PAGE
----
terrible women; Messilina, Toffana, La Voisin and
raised revenge to a high art. Others sought the forbidden mystery in
secret rites and purchased a brief reunion at an awful price. This
was the ope in the Maid of Orleans, the dream of hopeless millions
that the woman who was to redeem them had come at last. Her failure
and her fate teach us that innocence is no protection. Be cunning,
oh woman, be wise, be subtle, be merciless. I have asked you to
understand and forgive -- but forget not overmuch. Trust nothing but
Now I have spoken of those great poisoners but there is a worse
revenge. Know that all revenge is revenge on self and the most
terrible is that taken by the frigid woman. Count her in the tens of
millions. The curse lies in the failure of her mate to be a man and
her failure to be true to herself but the cause is the dark guilt
with which parents poison their children. There is also suppressed
incestuous love and the fear of unwanted children -- yet those who
have known of these things should have no shame there-from. Strength
is not born, it is gained by understanding and overcoming. Go free;
sing the old, wild song:
EVOE IO, EVOE IACCHUS IO PAN, PAN! EVOE
Go to the mountains and the forest; go naked in the Summer that you
may regain the old joy. Love gladly and freely under the stars. But
you say your body is not beautiful? Here is a secret: the body is
molded by the mind. If you have embraced fear, repression, hate --
then you may find your body repulsive. But go free, love joyously
and without restraint. Run naked then watch the cheeks flush, the
breasts well and the supple contours develop from the flowing
rhythms of life. Disease and deformity are bred in fear and hate,
therefore be fearless lovers and ever beautiful.
The woman is the Priestess of the Irrational World! Irrational - but
how enormously important, and how dangerous because it is unadmitted
or denied, we do not want to be drunken, murderous, frustrated,
poverty-stricken and miserable without cause. These conditions are
not reasonable or 'scientific' and yet they do exist. We say we do
not want war but war seems a psychological necessity. Wars will
continue until that need is otherwise fulfilled. We do not love or
hate a person because it is "reasonable". We are moved willy-nilly,
despite our reason and our will, by forces from the unconscious,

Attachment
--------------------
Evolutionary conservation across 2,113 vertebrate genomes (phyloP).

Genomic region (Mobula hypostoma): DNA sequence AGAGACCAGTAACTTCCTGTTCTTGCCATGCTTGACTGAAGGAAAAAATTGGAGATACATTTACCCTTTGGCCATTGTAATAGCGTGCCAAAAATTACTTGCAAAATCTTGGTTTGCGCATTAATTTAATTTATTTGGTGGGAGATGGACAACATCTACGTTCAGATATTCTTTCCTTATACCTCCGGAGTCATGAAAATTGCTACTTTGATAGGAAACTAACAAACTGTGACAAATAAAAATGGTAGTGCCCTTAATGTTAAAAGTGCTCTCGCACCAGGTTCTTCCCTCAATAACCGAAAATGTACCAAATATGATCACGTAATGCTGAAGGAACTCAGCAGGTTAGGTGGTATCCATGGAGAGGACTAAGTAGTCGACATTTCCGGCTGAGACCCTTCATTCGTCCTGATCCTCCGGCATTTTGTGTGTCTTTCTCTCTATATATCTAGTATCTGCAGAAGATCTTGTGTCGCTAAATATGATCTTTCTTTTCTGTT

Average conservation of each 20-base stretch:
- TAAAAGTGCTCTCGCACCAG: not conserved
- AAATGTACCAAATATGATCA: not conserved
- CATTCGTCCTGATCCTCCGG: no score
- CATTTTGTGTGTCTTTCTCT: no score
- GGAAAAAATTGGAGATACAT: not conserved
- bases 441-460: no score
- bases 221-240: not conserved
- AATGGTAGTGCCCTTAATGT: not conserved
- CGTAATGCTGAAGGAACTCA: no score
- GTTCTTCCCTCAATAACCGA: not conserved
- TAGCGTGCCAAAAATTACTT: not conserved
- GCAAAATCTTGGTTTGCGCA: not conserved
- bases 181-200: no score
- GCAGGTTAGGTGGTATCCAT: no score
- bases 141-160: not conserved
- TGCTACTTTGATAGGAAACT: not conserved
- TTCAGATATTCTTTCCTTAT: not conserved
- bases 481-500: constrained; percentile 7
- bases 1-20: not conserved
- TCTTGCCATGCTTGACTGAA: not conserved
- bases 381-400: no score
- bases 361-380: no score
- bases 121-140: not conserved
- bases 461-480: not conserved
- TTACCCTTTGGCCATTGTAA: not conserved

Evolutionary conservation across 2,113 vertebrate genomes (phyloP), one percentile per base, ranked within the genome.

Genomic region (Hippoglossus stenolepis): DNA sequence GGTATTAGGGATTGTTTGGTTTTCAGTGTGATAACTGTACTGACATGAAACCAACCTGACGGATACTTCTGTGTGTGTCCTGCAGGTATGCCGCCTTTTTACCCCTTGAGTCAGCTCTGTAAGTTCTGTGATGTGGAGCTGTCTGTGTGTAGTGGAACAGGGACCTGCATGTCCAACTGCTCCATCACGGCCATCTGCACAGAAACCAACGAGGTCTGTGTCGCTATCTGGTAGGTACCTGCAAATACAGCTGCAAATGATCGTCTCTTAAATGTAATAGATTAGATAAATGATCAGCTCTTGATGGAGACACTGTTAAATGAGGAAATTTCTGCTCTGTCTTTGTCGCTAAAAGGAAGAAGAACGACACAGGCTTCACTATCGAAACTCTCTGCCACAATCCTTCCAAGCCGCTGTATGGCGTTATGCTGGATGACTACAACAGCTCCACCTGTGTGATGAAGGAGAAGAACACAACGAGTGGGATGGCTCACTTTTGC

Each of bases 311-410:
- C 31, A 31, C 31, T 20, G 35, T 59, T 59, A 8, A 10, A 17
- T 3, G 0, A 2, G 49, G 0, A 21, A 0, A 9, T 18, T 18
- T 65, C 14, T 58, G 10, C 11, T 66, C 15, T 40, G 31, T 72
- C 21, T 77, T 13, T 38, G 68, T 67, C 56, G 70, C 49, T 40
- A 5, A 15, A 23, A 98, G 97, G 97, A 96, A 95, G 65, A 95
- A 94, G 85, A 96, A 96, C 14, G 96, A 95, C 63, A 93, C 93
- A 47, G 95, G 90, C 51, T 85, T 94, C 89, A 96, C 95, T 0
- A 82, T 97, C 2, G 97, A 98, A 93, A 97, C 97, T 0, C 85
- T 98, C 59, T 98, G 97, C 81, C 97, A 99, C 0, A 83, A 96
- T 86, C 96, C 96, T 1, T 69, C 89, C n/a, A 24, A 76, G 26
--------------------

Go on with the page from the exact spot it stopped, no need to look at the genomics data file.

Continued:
irrational world. These forces speak to us in dreams, in symbols and
in our own incomprehensible actions. These passions can only be
redeemed by intuitive understanding in the feminine province. Only
after such understanding can will and intelligence be truly
effective for otherwise they are blind and powerless against the
tides of emotion.
Woman, put away unworthy weapons. Put away malice and poison,
frigidity and childishness. Draw the two-edged sword of freedom and
call for a man to meet you in fair combat; a man fit to be your
husband and a father to your eagle brood. Call upon him, test him by
the sword and he will be worthy of you. Together you will be
archetypes of the new race.
Somewhere in the world today there is a woman for whom the Sword is
forged. Somewhere there is one who has heard the trumpets of the New
Age and who will respond. She will respond, this new woman, to the
high clamor of those sar-trumpets; she will come as a perilous flame
and a devious song, a voice in the judgment halls, a banner before
armies. She will come girt with the Sword of Freedom. Before her,
kings and priests will tremble, cities and empires will fall, and
she will be called BABALON, The Scarlet Woman.
She will be lustful
and proud, subtle and deadly forthright and invincible as a naked
blade. Women will respond to her war cry, throwing off their chains,
men will respond to her challenge, forsaking foolish ways. She will
shine as the ruddy Evening Star in the lurid sunset of Gotterdamerung. She will shine again as a Morning Star when the
night has passed and a new dawn breaks over the garden of Pan.
To you, oh unknown woman, is The Sword of Freedom pledged.